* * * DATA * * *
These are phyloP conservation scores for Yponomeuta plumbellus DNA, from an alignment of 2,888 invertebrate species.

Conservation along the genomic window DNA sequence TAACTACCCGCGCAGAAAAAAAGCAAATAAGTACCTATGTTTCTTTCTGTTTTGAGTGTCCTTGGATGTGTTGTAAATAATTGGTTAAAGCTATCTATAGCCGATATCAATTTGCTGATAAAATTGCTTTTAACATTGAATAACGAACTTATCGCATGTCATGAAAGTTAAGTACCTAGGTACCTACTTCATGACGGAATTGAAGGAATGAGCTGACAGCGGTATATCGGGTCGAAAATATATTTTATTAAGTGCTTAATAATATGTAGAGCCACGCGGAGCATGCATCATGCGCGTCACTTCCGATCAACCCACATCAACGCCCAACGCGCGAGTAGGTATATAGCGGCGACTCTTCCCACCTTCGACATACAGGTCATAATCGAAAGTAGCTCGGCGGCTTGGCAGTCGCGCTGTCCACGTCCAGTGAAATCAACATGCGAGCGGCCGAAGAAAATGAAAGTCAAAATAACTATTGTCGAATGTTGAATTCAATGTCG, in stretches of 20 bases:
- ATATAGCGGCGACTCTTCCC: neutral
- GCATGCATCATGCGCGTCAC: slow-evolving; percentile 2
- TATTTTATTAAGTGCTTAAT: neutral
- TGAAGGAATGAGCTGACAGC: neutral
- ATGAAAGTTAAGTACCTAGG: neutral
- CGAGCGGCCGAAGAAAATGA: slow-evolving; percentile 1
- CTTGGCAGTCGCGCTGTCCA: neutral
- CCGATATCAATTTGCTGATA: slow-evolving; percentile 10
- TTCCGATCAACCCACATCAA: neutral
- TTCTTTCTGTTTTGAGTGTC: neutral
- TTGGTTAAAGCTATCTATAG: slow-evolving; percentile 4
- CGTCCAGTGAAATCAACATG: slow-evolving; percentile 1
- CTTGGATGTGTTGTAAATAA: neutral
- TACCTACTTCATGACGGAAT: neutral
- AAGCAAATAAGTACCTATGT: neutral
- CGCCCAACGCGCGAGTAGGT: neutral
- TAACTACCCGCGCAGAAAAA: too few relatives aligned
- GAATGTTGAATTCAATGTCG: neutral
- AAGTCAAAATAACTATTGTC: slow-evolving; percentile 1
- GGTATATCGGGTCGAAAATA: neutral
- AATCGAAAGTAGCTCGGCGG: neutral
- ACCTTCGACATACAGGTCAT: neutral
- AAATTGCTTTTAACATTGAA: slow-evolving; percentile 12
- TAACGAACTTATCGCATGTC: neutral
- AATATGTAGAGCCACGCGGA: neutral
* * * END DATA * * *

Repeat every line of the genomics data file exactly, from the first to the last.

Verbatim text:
These are phyloP conservation scores for Yponomeuta plumbellus DNA, from an alignment of 2,888 invertebrate species.

Conservation along the genomic window DNA sequence TAACTACCCGCGCAGAAAAAAAGCAAATAAGTACCTATGTTTCTTTCTGTTTTGAGTGTCCTTGGATGTGTTGTAAATAATTGGTTAAAGCTATCTATAGCCGATATCAATTTGCTGATAAAATTGCTTTTAACATTGAATAACGAACTTATCGCATGTCATGAAAGTTAAGTACCTAGGTACCTACTTCATGACGGAATTGAAGGAATGAGCTGACAGCGGTATATCGGGTCGAAAATATATTTTATTAAGTGCTTAATAATATGTAGAGCCACGCGGAGCATGCATCATGCGCGTCACTTCCGATCAACCCACATCAACGCCCAACGCGCGAGTAGGTATATAGCGGCGACTCTTCCCACCTTCGACATACAGGTCATAATCGAAAGTAGCTCGGCGGCTTGGCAGTCGCGCTGTCCACGTCCAGTGAAATCAACATGCGAGCGGCCGAAGAAAATGAAAGTCAAAATAACTATTGTCGAATGTTGAATTCAATGTCG, in stretches of 20 bases:
- ATATAGCGGCGACTCTTCCC: neutral
- GCATGCATCATGCGCGTCAC: slow-evolving; percentile 2
- TATTTTATTAAGTGCTTAAT: neutral
- TGAAGGAATGAGCTGACAGC: neutral
- ATGAAAGTTAAGTACCTAGG: neutral
- CGAGCGGCCGAAGAAAATGA: slow-evolving; percentile 1
- CTTGGCAGTCGCGCTGTCCA: neutral
- CCGATATCAATTTGCTGATA: slow-evolving; percentile 10
- TTCCGATCAACCCACATCAA: neutral
- TTCTTTCTGTTTTGAGTGTC: neutral
- TTGGTTAAAGCTATCTATAG: slow-evolving; percentile 4
- CGTCCAGTGAAATCAACATG: slow-evolving; percentile 1
- CTTGGATGTGTTGTAAATAA: neutral
- TACCTACTTCATGACGGAAT: neutral
- AAGCAAATAAGTACCTATGT: neutral
- CGCCCAACGCGCGAGTAGGT: neutral
- TAACTACCCGCGCAGAAAAA: too few relatives aligned
- GAATGTTGAATTCAATGTCG: neutral
- AAGTCAAAATAACTATTGTC: slow-evolving; percentile 1
- GGTATATCGGGTCGAAAATA: neutral
- AATCGAAAGTAGCTCGGCGG: neutral
- ACCTTCGACATACAGGTCAT: neutral
- AAATTGCTTTTAACATTGAA: slow-evolving; percentile 12
- TAACGAACTTATCGCATGTC: neutral
- AATATGTAGAGCCACGCGGA: neutral